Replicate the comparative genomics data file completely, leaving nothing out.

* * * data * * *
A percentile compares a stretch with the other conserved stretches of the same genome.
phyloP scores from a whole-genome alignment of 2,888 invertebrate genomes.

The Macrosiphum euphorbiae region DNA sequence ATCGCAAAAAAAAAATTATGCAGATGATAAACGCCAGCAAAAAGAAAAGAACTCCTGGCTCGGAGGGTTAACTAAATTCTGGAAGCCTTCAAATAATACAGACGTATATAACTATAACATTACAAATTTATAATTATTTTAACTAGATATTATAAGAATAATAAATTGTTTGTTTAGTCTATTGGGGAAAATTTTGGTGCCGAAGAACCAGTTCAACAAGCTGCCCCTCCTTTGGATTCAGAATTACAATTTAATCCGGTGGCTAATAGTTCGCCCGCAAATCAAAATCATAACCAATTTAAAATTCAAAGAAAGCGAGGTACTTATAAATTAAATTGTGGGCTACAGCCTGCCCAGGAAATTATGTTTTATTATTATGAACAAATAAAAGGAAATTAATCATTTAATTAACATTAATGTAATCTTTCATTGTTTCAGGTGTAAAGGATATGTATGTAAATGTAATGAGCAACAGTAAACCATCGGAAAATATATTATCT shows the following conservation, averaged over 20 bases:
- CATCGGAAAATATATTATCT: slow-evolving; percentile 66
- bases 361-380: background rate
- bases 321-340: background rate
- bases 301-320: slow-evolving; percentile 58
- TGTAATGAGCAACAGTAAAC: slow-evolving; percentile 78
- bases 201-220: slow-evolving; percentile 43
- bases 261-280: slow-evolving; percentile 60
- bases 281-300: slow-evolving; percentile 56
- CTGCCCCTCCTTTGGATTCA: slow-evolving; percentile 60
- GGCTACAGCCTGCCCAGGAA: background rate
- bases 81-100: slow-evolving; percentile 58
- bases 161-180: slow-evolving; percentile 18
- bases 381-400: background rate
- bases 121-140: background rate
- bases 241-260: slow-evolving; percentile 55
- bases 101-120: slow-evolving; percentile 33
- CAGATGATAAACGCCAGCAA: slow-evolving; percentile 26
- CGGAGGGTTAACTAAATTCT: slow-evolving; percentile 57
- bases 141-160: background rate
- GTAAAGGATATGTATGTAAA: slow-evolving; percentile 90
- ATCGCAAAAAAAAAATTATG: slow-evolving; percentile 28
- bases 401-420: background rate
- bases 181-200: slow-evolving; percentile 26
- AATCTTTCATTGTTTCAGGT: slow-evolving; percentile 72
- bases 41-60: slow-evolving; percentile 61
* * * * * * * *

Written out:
A percentile compares a stretch with the other conserved stretches of the same genome.
phyloP scores from a whole-genome alignment of 2,888 invertebrate genomes.

The Macrosiphum euphorbiae region DNA sequence ATCGCAAAAAAAAAATTATGCAGATGATAAACGCCAGCAAAAAGAAAAGAACTCCTGGCTCGGAGGGTTAACTAAATTCTGGAAGCCTTCAAATAATACAGACGTATATAACTATAACATTACAAATTTATAATTATTTTAACTAGATATTATAAGAATAATAAATTGTTTGTTTAGTCTATTGGGGAAAATTTTGGTGCCGAAGAACCAGTTCAACAAGCTGCCCCTCCTTTGGATTCAGAATTACAATTTAATCCGGTGGCTAATAGTTCGCCCGCAAATCAAAATCATAACCAATTTAAAATTCAAAGAAAGCGAGGTACTTATAAATTAAATTGTGGGCTACAGCCTGCCCAGGAAATTATGTTTTATTATTATGAACAAATAAAAGGAAATTAATCATTTAATTAACATTAATGTAATCTTTCATTGTTTCAGGTGTAAAGGATATGTATGTAAATGTAATGAGCAACAGTAAACCATCGGAAAATATATTATCT shows the following conservation, averaged over 20 bases:
- CATCGGAAAATATATTATCT: slow-evolving; percentile 66
- bases 361-380: background rate
- bases 321-340: background rate
- bases 301-320: slow-evolving; percentile 58
- TGTAATGAGCAACAGTAAAC: slow-evolving; percentile 78
- bases 201-220: slow-evolving; percentile 43
- bases 261-280: slow-evolving; percentile 60
- bases 281-300: slow-evolving; percentile 56
- CTGCCCCTCCTTTGGATTCA: slow-evolving; percentile 60
- GGCTACAGCCTGCCCAGGAA: background rate
- bases 81-100: slow-evolving; percentile 58
- bases 161-180: slow-evolving; percentile 18
- bases 381-400: background rate
- bases 121-140: background rate
- bases 241-260: slow-evolving; percentile 55
- bases 101-120: slow-evolving; percentile 33
- CAGATGATAAACGCCAGCAA: slow-evolving; percentile 26
- CGGAGGGTTAACTAAATTCT: slow-evolving; percentile 57
- bases 141-160: background rate
- GTAAAGGATATGTATGTAAA: slow-evolving; percentile 90
- ATCGCAAAAAAAAAATTATG: slow-evolving; percentile 28
- bases 401-420: background rate
- bases 181-200: slow-evolving; percentile 26
- AATCTTTCATTGTTTCAGGT: slow-evolving; percentile 72
- bases 41-60: slow-evolving; percentile 61